MLB Pipeline Top 250 Draft Prospects


MLB Pipeline Top 250 Draft Prospects

Teams are starting to align their boards as the July 17-19 draft nears, and we’re doing the same at MLB Pipeline. We’ve expanded into a Draft Top 250 while revamping our previous rankings and reports.

The first seven players are the same as in our last update a month ago and there is only one change in order. Georgia High School outfielder Druw Jones remains at No. 1 while Oklahoma Prep shortstop Jackson Holliday jumps over Florida High School outfielder Elijah Green for No. 2. Georgia Prep middle infielder Termarr Johnson, Cal Poly shortstop Brooks Lee, Georgia Tech catcher Kevin Parada and Louisiana State third baseman/outfielder Jacob Berry remain in 4th through 7th.

The Orioles own the No. They are considering five players, a group believed to consist of the top five prospects in the Draft Top 250: Jones, Holliday, Green, Johnson and Lee. We predicted they’d take over Johnson in our last mock draft, and we’ll be releasing a new one Thursday night.

There are a lot of family ties in this draft, starting with the top three players in the top 250. The industry consensus top talent, Jones, nods to his father Andruw, a five-time All-Star and 10-time Gold Glover. Holliday, who broke JT Realmuto’s national high school record for single-season hits at 89, is the son of seven-time All-Stars Matt. Green’s father, Eric, was a two-time Pro Bowl tight end in the NFL.

No player has made a bigger step on the new list than Oklahoma right-hander Cade Horton, who debuts at No. 24 after failing to make the draft top 200. When we published this previous edition he was sporting a 7.94 ERA and looking rusty upon his return from Tommy John surgery in February 2021. He’s been a whole different pitcher since then and is now our top rated collegiate arm.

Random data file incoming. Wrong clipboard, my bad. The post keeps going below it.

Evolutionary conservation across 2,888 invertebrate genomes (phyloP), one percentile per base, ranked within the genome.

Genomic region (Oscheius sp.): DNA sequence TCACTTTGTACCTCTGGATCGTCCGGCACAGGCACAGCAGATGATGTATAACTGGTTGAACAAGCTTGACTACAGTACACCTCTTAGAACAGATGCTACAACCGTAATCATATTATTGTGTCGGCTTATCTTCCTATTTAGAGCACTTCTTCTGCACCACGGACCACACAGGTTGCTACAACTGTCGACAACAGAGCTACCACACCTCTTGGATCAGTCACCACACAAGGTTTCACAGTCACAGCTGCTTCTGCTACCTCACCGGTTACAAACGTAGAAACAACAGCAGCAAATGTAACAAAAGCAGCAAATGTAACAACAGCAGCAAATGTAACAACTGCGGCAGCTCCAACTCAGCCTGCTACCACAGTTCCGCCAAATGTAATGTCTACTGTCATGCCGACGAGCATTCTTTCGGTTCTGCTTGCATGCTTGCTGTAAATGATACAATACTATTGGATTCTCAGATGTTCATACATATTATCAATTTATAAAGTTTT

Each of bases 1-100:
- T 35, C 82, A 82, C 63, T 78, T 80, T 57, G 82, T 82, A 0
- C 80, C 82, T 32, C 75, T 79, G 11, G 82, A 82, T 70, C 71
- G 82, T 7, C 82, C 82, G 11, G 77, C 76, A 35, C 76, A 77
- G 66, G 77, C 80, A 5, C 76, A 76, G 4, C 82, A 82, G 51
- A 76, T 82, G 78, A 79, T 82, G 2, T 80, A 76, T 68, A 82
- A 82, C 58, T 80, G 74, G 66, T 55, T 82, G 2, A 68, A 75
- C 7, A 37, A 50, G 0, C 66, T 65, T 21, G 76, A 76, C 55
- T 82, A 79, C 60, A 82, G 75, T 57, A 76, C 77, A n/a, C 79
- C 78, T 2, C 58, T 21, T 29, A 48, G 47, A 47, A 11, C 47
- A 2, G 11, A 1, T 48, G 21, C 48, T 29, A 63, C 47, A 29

Horton worked on adding a cutter ahead of the Big 12 Conference tournament, and while that didn’t really last, the process helped him turn his slider into a mid-90s, 90-touch wipeout pitch. Having already regained speed at his 94-98 mph, he showed better armside runs, carry and command during the collegiate postseason. In five playoff starts, he went 3-0 with a 2.61 ERA, notching just 20 hits and six walks while catching 49 in 31 innings.

Other players making significant jumps from the top 200 to the top 250 are Nolan McLean (No. 153 to No. 115), Oklahoma State third baseman/right hander, Vanderbilt outfielder Spencer Jones (No. 74 to No. 51 ) and Oklahoma left-hander Jake Bennett (No. 89 to No. 68).

The biggest wildcard remains right-hander Kumar Rocker, who serves for the independent Frontier League’s Tri-City ValleyCats after playing three seasons at Vanderbilt. The Mets picked him 10th overall last July and agreed to a $6 million bonus only to walk out of the deal after a post-draft physical exam revealed unspecified concerns about his shoulder and elbow .

Ranked 38th on the Draft Top 250, Rocker ripped off some upper 90s fastballs and nasty sliders while forging a 1.50 ERA with the ValleyCats with 25 strikeouts in 15 innings. But until the clubs get some medical documentation to know what he’s dealing with from a health perspective, it’s impossible to pinpoint exactly where he will end up.

Tennessee leads all of college with seven players in the top 250, including three potential first-rounders in outfielders Jordan Beck (No. 23) and Drew Gilbert (No. 32) and right-hander Blade Tidwell (No. 27). Florida, Georgia Tech, Oklahoma, Oklahoma State and Texas follow with five each. The Longhorns contingent is led by first baseman Ivan Melendez (No. 99), Golden Spikes Award winner, NCAA Division I homer (32, a record for the Longhorns as well as the BBCOR bat-era), RBI ( 94) cited. , total bases (214) and slugging (0.863).

IMG Academy (Bradenton, Fla.) tops all high schools with four top 250 nominees, including Green and left-hander Jackson Ferris (No. 19). St. Mary’s Prep (Orchard Lake, Mich.) is second with three spots after winning the Michigan State Division 1 title 44-0, highlighted by right-hander Brock Porter (No. 11), the top pitcher of the draft and the Gatorade National Player of the Year.

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